If I run ls -a

user@users-MacBook-Pro:~$ ls -a
.           ..

I get . and .. (current directory and parent directory?)

Is there a reason why they show up after ls -a, do they do anything interesting?

  • 23
    it is unclear what you are asking, since you already know what they represent
    – jsotola
    Commented Feb 19, 2020 at 0:54
  • 4
    Maybe I mean to ask why they show up when you ls -a. Like is there a point to them showing up there? They don't seem to be adding anything useful.
    – Margo Oka
    Commented Feb 19, 2020 at 1:01
  • 5
    Could you edit your question and clarify what you're asking? As jsotola said you already know what these are, and the -a option is clearly documented in man ls as "do not ignore entries starting with .", so what is the question? They appear because you are using an option specifically designed to make them appear.
    – terdon
    Commented Feb 20, 2020 at 14:15
  • 5
    You are aware that they actually exist on disk in the folder and therefore should show up? Commented Feb 20, 2020 at 23:57
  • Try it on the root directory /
    – jsejcksn
    Commented Feb 21, 2020 at 12:53

9 Answers 9


Because -a means show all files. It is useful when combined with -l. As to why show those useless files when not using -l, because of consistency, and because Unix does not try to double guess what is good for you.

There is an option -A (for at least GNU ls) that excludes these two (.., and .).

Interestingly the idea of hidden files in Unix came about by a bug in ls where it was trying to hide these two files. To make the code simple the original implementation only checked the first character. People used this to hide files, it then became a feature, and the -a option was added to show the hidden files. Later someone was wondering, the same as you, why . and .. are shown, we know they are there. The -A option was born.

Note: Unix has a much looser meaning of file than you may have.
FILE ⊇ {normal-file, directory, named-pipe, unix-socket, symbolic-link, devices}.

  • 2
    The OP is on a Mac. Does it have the -A option? Commented Feb 19, 2020 at 8:05
  • 14
    -A is a POSIX option for ls. pubs.opengroup.org/onlinepubs/9699919799/utilities/ls.html It makes ls show hidden names but excludes . and .. "(if they exist)".
    – Kusalananda
    Commented Feb 19, 2020 at 14:50
  • 6
    /bin/ls on macOS Mojave (10.14) supports the -A flag. (macOS is POSIX certified, although offhand I’m not sure which OS versions are certified as complying with which POSIX versions.)
    – bdesham
    Commented Feb 19, 2020 at 19:21
  • 3
    char and block device files are another 2 types of file, if you were trying to write an exhaustive list. Commented Feb 19, 2020 at 20:01
  • 3
    @JoelFan: On what system do you see that? It's definitely there on MacOS, and arguably needs to be there on any POSIX-compliant system, although POSIX.1-2017 chapter 4.13 does permit some flexibility in where it links to. (The usual choice, apart from some old and obscure systems, is that /.. and /. both link to the root directory itself.) Commented Feb 21, 2020 at 3:16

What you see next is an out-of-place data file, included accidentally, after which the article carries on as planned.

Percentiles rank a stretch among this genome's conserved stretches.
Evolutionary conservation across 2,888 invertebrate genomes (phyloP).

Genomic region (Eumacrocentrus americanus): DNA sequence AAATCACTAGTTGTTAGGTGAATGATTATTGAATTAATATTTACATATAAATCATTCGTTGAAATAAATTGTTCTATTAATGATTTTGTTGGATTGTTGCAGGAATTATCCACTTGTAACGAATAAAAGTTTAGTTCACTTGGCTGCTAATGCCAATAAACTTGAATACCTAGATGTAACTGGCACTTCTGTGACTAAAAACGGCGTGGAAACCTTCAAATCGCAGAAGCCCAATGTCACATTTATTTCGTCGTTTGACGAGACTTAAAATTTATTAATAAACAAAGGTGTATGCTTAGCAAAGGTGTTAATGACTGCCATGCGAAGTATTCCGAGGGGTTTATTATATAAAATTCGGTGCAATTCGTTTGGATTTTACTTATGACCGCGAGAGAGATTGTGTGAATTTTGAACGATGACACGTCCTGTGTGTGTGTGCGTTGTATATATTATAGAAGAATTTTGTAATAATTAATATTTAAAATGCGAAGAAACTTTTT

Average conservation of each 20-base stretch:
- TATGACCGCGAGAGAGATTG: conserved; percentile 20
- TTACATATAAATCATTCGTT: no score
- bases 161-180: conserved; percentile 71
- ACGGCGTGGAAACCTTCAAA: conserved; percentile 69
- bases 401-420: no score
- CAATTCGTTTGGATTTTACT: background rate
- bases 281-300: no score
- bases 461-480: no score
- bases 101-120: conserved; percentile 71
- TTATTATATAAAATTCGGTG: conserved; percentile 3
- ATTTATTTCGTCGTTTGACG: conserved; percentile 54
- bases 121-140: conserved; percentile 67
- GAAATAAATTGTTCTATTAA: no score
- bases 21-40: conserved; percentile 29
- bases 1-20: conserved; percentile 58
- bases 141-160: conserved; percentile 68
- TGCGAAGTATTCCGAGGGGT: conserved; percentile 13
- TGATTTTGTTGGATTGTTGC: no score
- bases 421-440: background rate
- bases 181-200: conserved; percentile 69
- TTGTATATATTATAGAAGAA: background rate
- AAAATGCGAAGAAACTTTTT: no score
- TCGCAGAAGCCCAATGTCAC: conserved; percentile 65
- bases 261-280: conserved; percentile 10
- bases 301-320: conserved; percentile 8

Like is there a point to them showing up there?

They show the ownership and permissions. That is often the most important thing to check when you have two users and one is saying they cannot see the other person's file that they were expecting to.

  • 1
    You can check the properties of a directory by just writing the name out on the command line (ls -ld /some/dir, or even ls -ld . if you need to point at the current directory without using its name). There's really no need for -a to list them out just for that.
    – ilkkachu
    Commented Feb 19, 2020 at 15:12
  • 2
    @ilkkachu: sure, but if you don't want to see . and .., use ls -A (--almost-all) which is otherwise the same as ls -a. (Other comments say that option's documented by POSIX.) Commented Feb 19, 2020 at 19:58
  • Also to add you can use this to see the date/time modified of current and parent directory
    – QuickishFM
    Commented Feb 20, 2020 at 9:33
  • 1
    But in the original ls -a they give zero information! With -l option, yes. But then, with perms, owners, time on two lines: why not give also the names: people (not me;) have $PWD in the prompt, because ls -dl . only shows a dot, and you don't want to bother with pwd just for that.
    – user373503
    Commented Feb 20, 2020 at 16:19
  • @PeterCordes, err, yeah, sure, we can use that now. But I understand it didn't exist originally, and I don't really see any reason why ls -a couldn't have hidden . and .. from the start. Being able to see their permissions on each and every ls -a doesn't sound that useful to me, since we know they're there, and can check the permissions with ls -d .. directly if required. They're not an interesting answer to "what files have we here", which is what plain ls or ls -a (without a file argument) is mostly for.
    – ilkkachu
    Commented Feb 21, 2020 at 8:54

As shown in https://ss64.com/bash/ls.html when you add the -a parameter to ls
you get all entries, even those which begin with .; they are considered to be hidden entries, and not shown with a simple ls.

  • 13
    @MargoOka They are files. Commented Feb 19, 2020 at 1:09
  • 1
    . and .. are directories right? are directories equivalent to files? edit: just clicked the link haha interesting!
    – Margo Oka
    Commented Feb 19, 2020 at 1:12
  • 5
    @MargoOka "Directory" is a type of file (a "filetype"), just like "regular file", "named pipe", "socket" and others.
    – Kusalananda
    Commented Feb 19, 2020 at 14:52
  • 3
    @Margo Oka: In *nix, just about everything is a file. For instance, look at /proc, /sys, and /dev.
    – jamesqf
    Commented Feb 19, 2020 at 18:15
  • 1